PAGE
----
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Utterback explains "how companies can seize opportunities in the face of technological change." There are dozens (hundreds?) of other books on the same subject, notably those written by Geoffrey A. Moore. I rate this book so highly because it is exceptionally well-organized and well-written, because it examines several offbeat subjects (eg the development of the typewriter and the evolution of the typewriter industry, the development of the incandescent electric light), and because Utterback focuses so intensely -- and so effectively -- on real-world situations in which the "dynamics of innovation" are manifest. This book is very informative but also great fun to read. (Those who enjoy it as much as I did are urged to read both The History of Invention and The Lever of Riches.) Chapter 4 revisits the the dynamics of the innovation model (Figure 1-1) and then in Chapter 5, Utterback shifts his attention to developments within the plate glass manufacturing industry. In Chapter 6, he examines the innovation differences between assembled and nonassembled products. Subsequent chapters sustain the discussion of "the power of innovation in the creation of an industry" and then, in Chapter 9, Utterback "draws together some of the lessons of earlier chapters and academic research to consider the relationship between the behaviors and strategies of firms with respect to technological innovation and long-term survival." He concludes his book (in Chapter 10) by addressing "the perennial management issue of how corporations can renew their technology, products, and processes as a basis for continued competitive vitality." It is obvious to all of us that even the strongest product and business strategy will eventually be overturned by technological change. Ours is an age in which change is the only constant.Read more ›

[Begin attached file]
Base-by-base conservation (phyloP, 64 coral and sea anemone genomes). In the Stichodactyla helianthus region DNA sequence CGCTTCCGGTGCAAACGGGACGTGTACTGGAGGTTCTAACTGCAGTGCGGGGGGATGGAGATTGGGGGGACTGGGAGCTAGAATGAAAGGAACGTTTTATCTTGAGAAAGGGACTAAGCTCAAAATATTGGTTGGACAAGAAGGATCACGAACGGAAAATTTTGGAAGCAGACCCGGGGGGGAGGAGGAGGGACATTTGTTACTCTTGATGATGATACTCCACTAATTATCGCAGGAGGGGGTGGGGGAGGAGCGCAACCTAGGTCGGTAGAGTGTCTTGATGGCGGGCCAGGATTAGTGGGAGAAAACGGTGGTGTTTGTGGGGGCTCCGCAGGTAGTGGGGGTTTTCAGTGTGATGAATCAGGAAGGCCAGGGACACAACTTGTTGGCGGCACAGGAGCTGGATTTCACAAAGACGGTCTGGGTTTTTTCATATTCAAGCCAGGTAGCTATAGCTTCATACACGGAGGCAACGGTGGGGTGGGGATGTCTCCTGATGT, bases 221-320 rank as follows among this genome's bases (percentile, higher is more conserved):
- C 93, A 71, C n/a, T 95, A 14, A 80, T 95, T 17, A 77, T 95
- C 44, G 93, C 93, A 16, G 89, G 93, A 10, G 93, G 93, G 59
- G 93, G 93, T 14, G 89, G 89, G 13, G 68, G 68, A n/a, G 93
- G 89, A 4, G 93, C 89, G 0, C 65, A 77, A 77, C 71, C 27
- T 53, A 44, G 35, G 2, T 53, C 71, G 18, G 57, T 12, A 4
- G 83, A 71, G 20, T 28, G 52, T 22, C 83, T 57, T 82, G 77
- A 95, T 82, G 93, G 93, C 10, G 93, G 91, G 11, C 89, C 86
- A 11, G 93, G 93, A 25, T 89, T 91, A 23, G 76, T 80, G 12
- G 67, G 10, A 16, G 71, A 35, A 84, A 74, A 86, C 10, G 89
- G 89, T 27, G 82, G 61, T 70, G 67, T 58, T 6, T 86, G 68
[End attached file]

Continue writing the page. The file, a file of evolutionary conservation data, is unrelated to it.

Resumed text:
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Prof. Utterback spent over twenty years studying 20+ industries as they experienced dramatical technological change, trying to understand who were the market leaders before the change, who were the market leaders afterwards, and why?
He studies markets as varied as cooling (the harvested ice industry in the late 1800s), lighting (gas lighting giving way to incandescent lighting giving way to flourescent lighting), typewriters (manual typewrites giving way to electrics giving way to dedicated word processors giving way to PCs), and plate glass.
He observes that the market leaders prior to a technology change rarely are market leaders after the change, primarily because the entrepenuers and innovators are squeezed out of older companies by "incrementalists". This gave me a lot of encouragement and insight into pushing hard on Internet Explorer back in 1994..1996 at Microsoft, and also I think explains why Microsoft is struggling now.